Lewis Hamilton has just returned from his longest break, from F1, in 10 years. Since his 2017 campaign ended at Abu Dhabi in November, he has been snowboarding in the USA (“It was icy in Colorado – too dangerous”), then more snowboarding in Japan (“We didn’t have any snow”), then surfing in Hawaii (“Not the greatest surfer yet, but it’s good for working out”).
He looks absurdly fit and healthy, but he smooths down the front of his race suit and admits that the aim is “to keep the same strength but lose some of the fat for the first race”. I look at him and wonder: what fat?
We’re at Silverstone, at the launch of the car that could allow him to match the five world titles won by Fangio and Michael Schumacher. To do it, he’ll have to beat Sebastian Vettel – another man chasing his fifth. But does this matter, does Lewis chase numbers?
“I saw something in the last few days about being up with Fangio and that is an exciting prospect, but honestly when I left Abu Dhabi and when I’m with my family, I don’t have a single thought about racing. It helps that I had no one reminding me that I’m a four-time champion – so I went back to reality.
“Then I went into the new year, started training, and you ask, ‘Why are you training? What are your goals?’ It’s not as simple as writing it down – you have to find out where you’ll find your determination and drive.”
He says he is better prepared for 2018 than ever, but admits that he needs to find ways of “getting through” the training. Listening to music helps, he says, but – as you would expect of a racing driver – he can’t sit still. Surfing, snowboarding, jogging, Lewis needs to keep moving.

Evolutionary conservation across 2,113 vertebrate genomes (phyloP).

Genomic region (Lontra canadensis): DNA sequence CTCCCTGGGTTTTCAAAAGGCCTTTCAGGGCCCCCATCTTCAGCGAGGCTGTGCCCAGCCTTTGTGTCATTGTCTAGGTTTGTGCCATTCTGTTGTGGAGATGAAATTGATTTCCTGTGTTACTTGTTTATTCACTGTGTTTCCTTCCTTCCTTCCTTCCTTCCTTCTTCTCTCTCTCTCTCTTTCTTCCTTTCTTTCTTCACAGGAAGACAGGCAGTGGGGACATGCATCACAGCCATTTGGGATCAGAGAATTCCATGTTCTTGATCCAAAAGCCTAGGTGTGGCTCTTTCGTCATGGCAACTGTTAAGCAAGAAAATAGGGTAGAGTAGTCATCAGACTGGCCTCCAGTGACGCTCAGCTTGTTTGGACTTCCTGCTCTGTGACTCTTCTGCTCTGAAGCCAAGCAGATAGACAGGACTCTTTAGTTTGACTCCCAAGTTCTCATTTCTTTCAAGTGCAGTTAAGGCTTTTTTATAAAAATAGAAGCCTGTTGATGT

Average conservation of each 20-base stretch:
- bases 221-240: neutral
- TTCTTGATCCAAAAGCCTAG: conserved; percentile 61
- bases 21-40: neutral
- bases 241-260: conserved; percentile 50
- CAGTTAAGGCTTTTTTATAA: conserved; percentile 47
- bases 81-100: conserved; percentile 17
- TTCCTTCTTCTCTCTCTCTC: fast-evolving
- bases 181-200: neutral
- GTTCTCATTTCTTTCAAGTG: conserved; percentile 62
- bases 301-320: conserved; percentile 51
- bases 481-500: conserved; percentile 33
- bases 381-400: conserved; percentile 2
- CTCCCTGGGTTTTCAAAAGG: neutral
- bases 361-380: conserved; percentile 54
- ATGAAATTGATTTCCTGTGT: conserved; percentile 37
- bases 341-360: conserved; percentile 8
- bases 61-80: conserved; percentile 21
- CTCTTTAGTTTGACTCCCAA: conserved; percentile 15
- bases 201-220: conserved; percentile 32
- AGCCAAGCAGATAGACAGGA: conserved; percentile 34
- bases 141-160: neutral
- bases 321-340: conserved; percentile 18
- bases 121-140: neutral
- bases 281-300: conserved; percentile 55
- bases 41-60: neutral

Until last year, however, perhaps the only chink in Lewis’s armour was psychological – not physical. Dramas in his personal life seemed to affect his racing, and there were Grands Prix when he just didn’t seem to turn up. He’s had another drama in his personal life this winter, with a misguided Instagram post and subsequent winding down of his social media activity. Did this affect him?
“We had already planned to have a clean slate [on social media] at the beginning of this year – it just turned out it was an opportunistic [sic] time. I have been very open with my life for several years, and it’s always difficult to make a change because I like being open. But we are living in a strange time in the world, when things are magnified a lot more than previous years. It will continue to be part of my life, to connect with fans, but maybe I’ll be a bit more strategic in what I do and don’t show.”
How then does he handle the pressure of being in the spotlight? “For me, to get around a stressful scenario I go for a run. It helps me work out solutions. Trying to live my best life very day. We all handle different scenarios in different ways. Our journey is determined by how much you put into it.
“I put a lot of positive people around me. I don’t put people around me who suck my energy. I only have people around me who make my light brighter. You’ve got to remember that life is a challenge for all of us. We all come across hurdles. It’s not how you fall it’s how you stand up. We have Billy Monger here, and he is racing British F3 this year – so anything is possible.
“When I’m racing it’s easy. I put on the helmet, put on the blinkers and enter a different zone.”
What about mind games. If he feels threatened by another driver, does he then look away from ‘self’ and see if he can affect the performance of others? His reply is brusque, but satisfyingly so. “Honestly I don’t play mind games; I just drive faster….”
He admits that he “tries to veer off negativity” but his body language shifts when the discussion moves to the weight of the current F1 cars. Accommodating the new halo device has forced the rulemakers into increasing the minimum weight by 6kg (to 734kg) to compensate, but the actual impact of the device including the mountings is thought to be as high as 14kg – much of which is placed high-up, thus affecting the centre of gravity. When Hamilton won his first F1 world championship, in 2008, the cars weighed 605kg…
“Cars are getting heavier,” says Lewis, “and after braking zones, brakes are on the limit. I hope things don’t get heavier. There are parts about lighter cars I prefer – like they’re easier to manoeuvre in combat…”
Nice line, that. Say what you like about Lewis the man, but he’s always been a racer.